The Regulatory Mix, TMI’s daily blog of regulatory activities, is a snapshot of PUC, FCC, legislative, and occasionally court issues that our regulatory monitoring team uncovers each day. Depending on their significance, some items may be the subject of a TMI Regulatory Bulletin.
The House Energy and Commerce Committee’s Communications and Technology Subcommittee released three draft bills aimed at increasing transparency at the FCC. The bills will be the focus of a hearing on Thursday April 30, 2015, entitled “FCC Reauthorization: Improving Commission Transparency.” Both FCC Chairman Tom Wheeler and Commissioner Mike O’Rielly are expected to testify.
The first bill , offered by Rep. Latta (R-OH) would require the FCC to publish a list of items that are published at the bureau level on delegated authority rather than being decided by the full commission. The items would have to be disclosed within 48 hours. The second bill, offered by Rep. Adam Kinzinger (R-IL) would require the FCC to publish the draft of a rulemaking, order, report or any other action no later than 24 hours after it is circulated to the commissioners for a vote or no later than 21 days before the date on which the vote is to occur. The bill does not prevent the FCC from making changes to the item after it has been circulated, but it allows the public to see what the chairman is proposing to the rest of the commission. The third bill, offered by Rep. Renee Ellmers (R-NC) would require the FCC to publish the text of any new rules on the same day that they are adopted.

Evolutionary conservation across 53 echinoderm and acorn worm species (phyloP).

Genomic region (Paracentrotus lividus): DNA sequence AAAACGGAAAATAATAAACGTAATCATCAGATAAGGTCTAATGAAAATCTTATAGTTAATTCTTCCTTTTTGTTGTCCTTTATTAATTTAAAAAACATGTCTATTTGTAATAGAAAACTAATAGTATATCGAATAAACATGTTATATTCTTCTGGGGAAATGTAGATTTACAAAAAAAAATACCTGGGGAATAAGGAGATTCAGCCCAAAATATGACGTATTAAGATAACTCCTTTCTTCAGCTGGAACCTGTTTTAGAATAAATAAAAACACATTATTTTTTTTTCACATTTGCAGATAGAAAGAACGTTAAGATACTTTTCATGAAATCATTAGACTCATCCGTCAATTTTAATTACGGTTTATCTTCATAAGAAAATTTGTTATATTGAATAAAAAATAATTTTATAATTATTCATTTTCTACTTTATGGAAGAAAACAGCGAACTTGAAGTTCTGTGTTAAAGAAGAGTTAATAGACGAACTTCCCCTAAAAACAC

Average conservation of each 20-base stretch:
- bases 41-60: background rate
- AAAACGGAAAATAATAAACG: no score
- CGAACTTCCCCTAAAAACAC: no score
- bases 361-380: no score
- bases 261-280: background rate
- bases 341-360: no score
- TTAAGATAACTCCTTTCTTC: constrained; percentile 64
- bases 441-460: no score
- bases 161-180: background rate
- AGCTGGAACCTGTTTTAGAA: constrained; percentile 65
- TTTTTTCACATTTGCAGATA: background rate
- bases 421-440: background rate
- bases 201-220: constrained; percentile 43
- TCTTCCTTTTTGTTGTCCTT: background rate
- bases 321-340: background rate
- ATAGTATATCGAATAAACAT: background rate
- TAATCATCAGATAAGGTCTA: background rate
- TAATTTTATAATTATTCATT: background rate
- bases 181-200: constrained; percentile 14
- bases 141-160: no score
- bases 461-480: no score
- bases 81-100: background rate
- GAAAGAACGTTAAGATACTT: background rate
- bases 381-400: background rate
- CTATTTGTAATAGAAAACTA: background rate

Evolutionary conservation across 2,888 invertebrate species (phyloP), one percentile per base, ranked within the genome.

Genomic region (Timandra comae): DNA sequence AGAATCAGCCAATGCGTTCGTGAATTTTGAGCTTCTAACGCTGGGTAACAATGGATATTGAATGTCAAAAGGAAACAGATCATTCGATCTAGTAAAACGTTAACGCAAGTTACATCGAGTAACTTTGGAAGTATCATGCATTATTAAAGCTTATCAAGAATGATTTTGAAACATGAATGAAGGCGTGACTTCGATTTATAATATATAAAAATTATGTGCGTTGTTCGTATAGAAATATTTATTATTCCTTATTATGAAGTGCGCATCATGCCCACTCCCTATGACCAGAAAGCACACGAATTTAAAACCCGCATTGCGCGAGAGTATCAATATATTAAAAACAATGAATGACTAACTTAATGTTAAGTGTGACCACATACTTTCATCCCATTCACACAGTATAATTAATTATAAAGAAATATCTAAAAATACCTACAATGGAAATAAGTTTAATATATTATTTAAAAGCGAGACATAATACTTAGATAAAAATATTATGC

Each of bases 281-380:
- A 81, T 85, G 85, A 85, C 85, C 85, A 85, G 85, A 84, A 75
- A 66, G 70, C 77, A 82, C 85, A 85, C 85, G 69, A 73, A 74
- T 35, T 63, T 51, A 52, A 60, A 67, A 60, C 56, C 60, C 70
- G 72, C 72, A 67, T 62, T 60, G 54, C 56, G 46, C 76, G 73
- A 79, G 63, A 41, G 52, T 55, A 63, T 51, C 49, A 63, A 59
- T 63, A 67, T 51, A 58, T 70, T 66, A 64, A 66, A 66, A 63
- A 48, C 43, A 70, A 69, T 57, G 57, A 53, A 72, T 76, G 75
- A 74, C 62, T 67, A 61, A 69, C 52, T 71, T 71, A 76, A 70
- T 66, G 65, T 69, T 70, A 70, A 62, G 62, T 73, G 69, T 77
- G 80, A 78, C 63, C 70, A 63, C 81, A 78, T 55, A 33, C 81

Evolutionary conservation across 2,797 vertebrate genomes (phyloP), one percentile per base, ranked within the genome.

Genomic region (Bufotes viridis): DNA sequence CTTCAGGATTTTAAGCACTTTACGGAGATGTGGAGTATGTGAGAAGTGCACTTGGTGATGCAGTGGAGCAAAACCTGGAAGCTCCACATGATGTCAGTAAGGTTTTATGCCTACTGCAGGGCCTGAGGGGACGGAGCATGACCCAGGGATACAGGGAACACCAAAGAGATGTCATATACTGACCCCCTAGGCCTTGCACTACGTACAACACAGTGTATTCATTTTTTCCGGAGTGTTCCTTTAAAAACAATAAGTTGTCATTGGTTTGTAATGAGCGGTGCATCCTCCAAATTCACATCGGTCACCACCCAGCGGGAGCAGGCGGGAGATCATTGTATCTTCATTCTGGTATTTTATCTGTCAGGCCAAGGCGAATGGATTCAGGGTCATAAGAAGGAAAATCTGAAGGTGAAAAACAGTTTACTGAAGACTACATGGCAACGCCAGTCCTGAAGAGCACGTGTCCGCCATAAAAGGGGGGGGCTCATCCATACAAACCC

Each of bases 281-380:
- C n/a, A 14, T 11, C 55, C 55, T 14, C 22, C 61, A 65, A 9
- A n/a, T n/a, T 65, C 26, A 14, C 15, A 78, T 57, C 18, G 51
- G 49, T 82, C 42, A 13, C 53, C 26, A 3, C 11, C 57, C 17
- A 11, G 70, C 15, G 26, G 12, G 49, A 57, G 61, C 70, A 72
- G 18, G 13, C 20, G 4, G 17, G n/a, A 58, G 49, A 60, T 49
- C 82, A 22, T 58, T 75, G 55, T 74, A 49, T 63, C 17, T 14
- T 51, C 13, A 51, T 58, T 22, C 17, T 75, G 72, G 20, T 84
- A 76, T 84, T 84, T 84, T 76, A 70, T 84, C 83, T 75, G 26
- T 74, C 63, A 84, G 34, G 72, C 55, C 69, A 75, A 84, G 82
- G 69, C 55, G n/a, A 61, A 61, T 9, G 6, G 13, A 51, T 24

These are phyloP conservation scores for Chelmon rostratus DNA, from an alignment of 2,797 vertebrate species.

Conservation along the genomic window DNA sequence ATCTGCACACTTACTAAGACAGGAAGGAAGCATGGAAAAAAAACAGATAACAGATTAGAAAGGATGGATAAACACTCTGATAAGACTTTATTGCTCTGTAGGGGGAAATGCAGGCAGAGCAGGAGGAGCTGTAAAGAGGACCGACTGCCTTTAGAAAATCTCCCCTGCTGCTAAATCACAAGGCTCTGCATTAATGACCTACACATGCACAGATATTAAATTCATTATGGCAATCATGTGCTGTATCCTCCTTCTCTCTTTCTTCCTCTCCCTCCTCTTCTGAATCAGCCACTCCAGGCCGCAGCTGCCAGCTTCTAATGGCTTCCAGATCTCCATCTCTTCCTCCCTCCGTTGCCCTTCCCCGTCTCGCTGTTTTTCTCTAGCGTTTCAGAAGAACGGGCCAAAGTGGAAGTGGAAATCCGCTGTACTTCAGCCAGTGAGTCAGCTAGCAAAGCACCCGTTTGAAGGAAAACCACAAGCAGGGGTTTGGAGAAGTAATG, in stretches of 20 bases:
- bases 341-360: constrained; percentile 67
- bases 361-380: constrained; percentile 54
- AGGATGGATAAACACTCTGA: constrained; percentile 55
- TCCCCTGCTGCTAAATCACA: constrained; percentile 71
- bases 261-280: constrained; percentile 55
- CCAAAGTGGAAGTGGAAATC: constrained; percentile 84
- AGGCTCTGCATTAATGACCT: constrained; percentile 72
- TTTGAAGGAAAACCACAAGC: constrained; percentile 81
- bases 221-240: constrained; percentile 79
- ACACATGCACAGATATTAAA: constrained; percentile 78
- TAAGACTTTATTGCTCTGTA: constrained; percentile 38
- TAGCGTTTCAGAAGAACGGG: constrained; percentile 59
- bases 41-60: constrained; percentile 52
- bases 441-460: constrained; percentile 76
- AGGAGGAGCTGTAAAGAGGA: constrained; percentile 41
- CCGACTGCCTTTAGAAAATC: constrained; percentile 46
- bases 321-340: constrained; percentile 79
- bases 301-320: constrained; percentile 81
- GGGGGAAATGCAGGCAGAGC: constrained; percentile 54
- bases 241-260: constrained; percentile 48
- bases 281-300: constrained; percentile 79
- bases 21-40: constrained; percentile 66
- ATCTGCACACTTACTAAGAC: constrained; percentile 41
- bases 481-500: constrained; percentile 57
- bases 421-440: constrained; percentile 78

Communications and Technology Subcommittee Chairman Greg Walden (R-OR) called the bills a “trifecta for transparency” and said they were “excellent next steps for our #CommActUpdate as we continue work to reform the FCC.”
FCC Commissioner Ajit Pai issued a statement welcoming the these efforts. He commended the subcommittee for its continued work “to ensure good process and bring greater transparency” to the FCC. He added: “The American people are too often left in the dark when it comes to agency decision-making. In the meantime, favored special interests are able to gain access to “non-public” information. This is wrong. The American people have a right to know what their government is doing, and I look forward to working with Congress and my colleagues to make sure that happens.”
The Missouri PSC opened a proceeding to rescind and consolidate many of its rules relating to telecommunications. The PSC found that this is necessary to bring the existing rules into compliance with state and federal statutory changes. The PSC proposes revisions that will rescind existing rules found in Title 4, Division 240, PSC Chapters 2, 3, 30, 32, and 33. Many of those rules will be eliminated entirely; those that remain will be incorporated into a new Chapter 28. TMI Regulatory Bulletin Service subscribers see Bulletin dated 4/20/15.